When Stephen Ewanouski (BC ’83) attended Boston College, his college experience was far different from those of his classmates, friends, and even siblings.
Growing up in Brookline, Massachusetts, Ewanouski graduated from Brookline High School in 1977, after which he took a postgraduate year at Phillips Academy Andover. Subsequently, he accepted a football scholarship to play quarterback at Tulane University.
After a tumultuous first year plagued by a myriad of injuries, Ewanouski had a brief stint at Boston University playing hockey. Eventually, he followed his brother, Mike Ewanouski — captain of the Boston College men’s hockey team and eventual NHL Draft Pick — to Boston College.
“I took out my loans and commuted from Brookline,” says Ewanouski. Having grown up in the area, he was well familiar with BC, spending time going to athletic events as a child. Ewanouski balanced his schoolwork with working several jobs, including bouncing at Mary Ann’s and cleaning condominium buildings.
Upon graduating from BC, Ewanouski’s first impulse was to become an attorney. After spending half a year in law school, he quickly realized that law was not the path he most desired. Subsequently, Ewanouski eyed Wall Street and built a successful career as a stockbroker over the course of a couple of decades.
While Ewanouski’s career flourished, his personal life crumbled toward the latter part of his career as a result of substance abuse. Ewanouski carried the weight of the world on his shoulders, attempting to provide for his family in the throws of an escalating addiction.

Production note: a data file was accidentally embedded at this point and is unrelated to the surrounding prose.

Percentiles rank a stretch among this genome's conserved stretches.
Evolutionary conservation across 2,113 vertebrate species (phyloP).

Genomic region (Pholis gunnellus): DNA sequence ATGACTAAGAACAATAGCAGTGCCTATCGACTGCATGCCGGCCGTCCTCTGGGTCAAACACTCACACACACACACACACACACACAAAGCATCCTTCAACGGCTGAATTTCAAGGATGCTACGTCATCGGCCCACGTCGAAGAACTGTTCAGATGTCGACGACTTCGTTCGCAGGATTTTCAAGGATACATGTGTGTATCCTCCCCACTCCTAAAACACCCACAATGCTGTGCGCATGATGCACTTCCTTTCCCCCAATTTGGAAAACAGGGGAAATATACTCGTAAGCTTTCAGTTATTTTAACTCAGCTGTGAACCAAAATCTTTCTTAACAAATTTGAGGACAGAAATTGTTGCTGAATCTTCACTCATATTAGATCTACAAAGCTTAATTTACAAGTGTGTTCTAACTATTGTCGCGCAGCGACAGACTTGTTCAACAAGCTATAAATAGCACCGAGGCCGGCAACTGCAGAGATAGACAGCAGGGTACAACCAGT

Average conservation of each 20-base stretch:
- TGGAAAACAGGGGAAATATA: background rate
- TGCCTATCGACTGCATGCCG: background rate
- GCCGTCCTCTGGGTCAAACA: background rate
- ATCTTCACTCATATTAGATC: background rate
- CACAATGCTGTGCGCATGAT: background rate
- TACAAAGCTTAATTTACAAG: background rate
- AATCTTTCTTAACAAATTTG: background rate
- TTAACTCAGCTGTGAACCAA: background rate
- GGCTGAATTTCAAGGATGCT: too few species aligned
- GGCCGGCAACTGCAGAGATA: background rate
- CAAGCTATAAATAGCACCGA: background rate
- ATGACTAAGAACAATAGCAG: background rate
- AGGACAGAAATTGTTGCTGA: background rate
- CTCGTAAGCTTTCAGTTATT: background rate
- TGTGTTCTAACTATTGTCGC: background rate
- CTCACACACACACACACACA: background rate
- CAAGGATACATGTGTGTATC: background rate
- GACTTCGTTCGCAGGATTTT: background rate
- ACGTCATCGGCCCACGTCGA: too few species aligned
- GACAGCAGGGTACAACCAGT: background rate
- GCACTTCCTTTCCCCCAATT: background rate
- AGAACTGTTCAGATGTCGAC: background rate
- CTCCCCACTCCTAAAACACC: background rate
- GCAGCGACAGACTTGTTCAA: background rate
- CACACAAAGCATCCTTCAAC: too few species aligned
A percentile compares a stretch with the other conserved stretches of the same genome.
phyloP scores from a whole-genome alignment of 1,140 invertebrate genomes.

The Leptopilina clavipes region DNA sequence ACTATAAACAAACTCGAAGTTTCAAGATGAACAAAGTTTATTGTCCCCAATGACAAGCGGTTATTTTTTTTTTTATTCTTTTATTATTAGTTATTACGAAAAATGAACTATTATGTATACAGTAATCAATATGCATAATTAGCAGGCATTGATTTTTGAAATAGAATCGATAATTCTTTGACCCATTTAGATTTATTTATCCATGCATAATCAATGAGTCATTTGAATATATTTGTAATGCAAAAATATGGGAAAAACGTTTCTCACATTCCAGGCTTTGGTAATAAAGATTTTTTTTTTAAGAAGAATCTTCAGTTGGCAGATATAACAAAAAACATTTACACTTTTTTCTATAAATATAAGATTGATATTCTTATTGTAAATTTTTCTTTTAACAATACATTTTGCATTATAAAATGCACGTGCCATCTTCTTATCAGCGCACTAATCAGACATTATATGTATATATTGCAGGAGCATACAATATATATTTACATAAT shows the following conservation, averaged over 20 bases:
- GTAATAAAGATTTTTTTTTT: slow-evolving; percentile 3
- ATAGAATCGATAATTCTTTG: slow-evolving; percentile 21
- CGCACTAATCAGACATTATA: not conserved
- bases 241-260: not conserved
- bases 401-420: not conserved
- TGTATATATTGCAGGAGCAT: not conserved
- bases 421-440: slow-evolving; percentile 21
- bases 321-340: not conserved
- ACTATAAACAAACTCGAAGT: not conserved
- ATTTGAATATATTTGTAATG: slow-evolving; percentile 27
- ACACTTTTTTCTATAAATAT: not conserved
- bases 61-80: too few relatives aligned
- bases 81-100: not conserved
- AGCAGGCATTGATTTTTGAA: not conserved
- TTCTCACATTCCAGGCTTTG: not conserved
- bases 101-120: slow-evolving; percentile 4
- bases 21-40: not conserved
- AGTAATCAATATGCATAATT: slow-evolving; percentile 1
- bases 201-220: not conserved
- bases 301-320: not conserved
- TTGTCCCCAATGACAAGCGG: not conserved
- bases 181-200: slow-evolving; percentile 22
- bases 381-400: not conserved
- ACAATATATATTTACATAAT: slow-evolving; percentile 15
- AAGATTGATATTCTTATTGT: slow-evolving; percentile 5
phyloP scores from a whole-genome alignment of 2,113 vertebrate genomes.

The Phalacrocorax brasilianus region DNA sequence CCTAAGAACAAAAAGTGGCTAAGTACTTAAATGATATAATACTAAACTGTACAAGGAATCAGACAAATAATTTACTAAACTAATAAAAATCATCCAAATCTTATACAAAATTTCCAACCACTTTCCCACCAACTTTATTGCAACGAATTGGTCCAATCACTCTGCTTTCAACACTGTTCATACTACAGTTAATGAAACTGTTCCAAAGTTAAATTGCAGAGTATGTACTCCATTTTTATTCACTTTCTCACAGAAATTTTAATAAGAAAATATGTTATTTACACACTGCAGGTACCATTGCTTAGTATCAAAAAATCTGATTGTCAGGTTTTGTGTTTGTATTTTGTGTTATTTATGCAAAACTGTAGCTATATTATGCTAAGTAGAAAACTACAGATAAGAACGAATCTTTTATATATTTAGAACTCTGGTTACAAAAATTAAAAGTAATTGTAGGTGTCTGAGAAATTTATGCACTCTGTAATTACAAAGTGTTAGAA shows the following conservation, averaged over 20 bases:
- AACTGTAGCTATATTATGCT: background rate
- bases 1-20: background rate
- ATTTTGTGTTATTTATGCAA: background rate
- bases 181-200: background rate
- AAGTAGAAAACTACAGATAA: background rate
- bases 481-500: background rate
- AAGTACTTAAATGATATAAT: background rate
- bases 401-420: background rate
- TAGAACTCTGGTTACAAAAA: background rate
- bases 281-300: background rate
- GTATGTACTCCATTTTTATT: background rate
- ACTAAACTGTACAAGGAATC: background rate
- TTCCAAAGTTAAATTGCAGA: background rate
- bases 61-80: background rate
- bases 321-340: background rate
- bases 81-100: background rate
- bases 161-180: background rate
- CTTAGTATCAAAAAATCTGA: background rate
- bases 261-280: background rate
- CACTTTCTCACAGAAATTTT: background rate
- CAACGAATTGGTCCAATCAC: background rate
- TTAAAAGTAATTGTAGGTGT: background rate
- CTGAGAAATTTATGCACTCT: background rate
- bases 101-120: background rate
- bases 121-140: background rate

Ewanouski knew that there was a void deep within him. Enjoying and keeping the material benefits that came from hard work and financial success, while finding self-fulfillment in his life could not coexist with an addiction. “I had a passion to do something other than what I was doing,” he says. “I was just waiting for an exciting idea to come to me … I knew there was something powerful inside me that needed to come out. I now realize that the addiction was blocking that from happening.”
Admittedly, Ewanouski says that he pushed aside many signs earlier in his life. “I had a dream back when I was a broker in 1992 that I was selling t-shirts…I didn’t really connect the dots then.” As far back as twenty-five years ago, he had an idea on a plane coming home from an incentives trip to put sports logos on watch bands. Sports simply would not leave him alone.
Everything seemed to culminate with one conversation he had with his son in the midst of his divorce. His son simply asked him: “Dad, what are you going to do?”
Ewanouski knew that there was something within him that could bring fulfillment, and that a big change was on the horizon. But first, he had to begin his journey to recovery.
2007 was his first full year of sobriety. It was also the year where many of the pieces of his future began to come together. Ewanouski finally got his aha-moment when he saw a fan chanting "So good, so good, so good" during the song "Sweet Caroline" at Fenway Park.
The man, excitedly pumping his arm to the chorus of the song, was spilling mustard from his hot dog in every which direction. While many would think to laugh at the goofiness they were witnessing, Ewanouski had a vision of the man pumping a towel in his hand with the words "So Good." As a result, the SO GOOD TOWEL was born, and so began his foray into the world of sports' merchandise. But rather than just create one towel, Ewanouski decided to make a whole lot more. His second trademarked towel was the REDZONE TOWEL, a towel created for football fans. One even bears the logo of his Alma mater, Boston College, this season.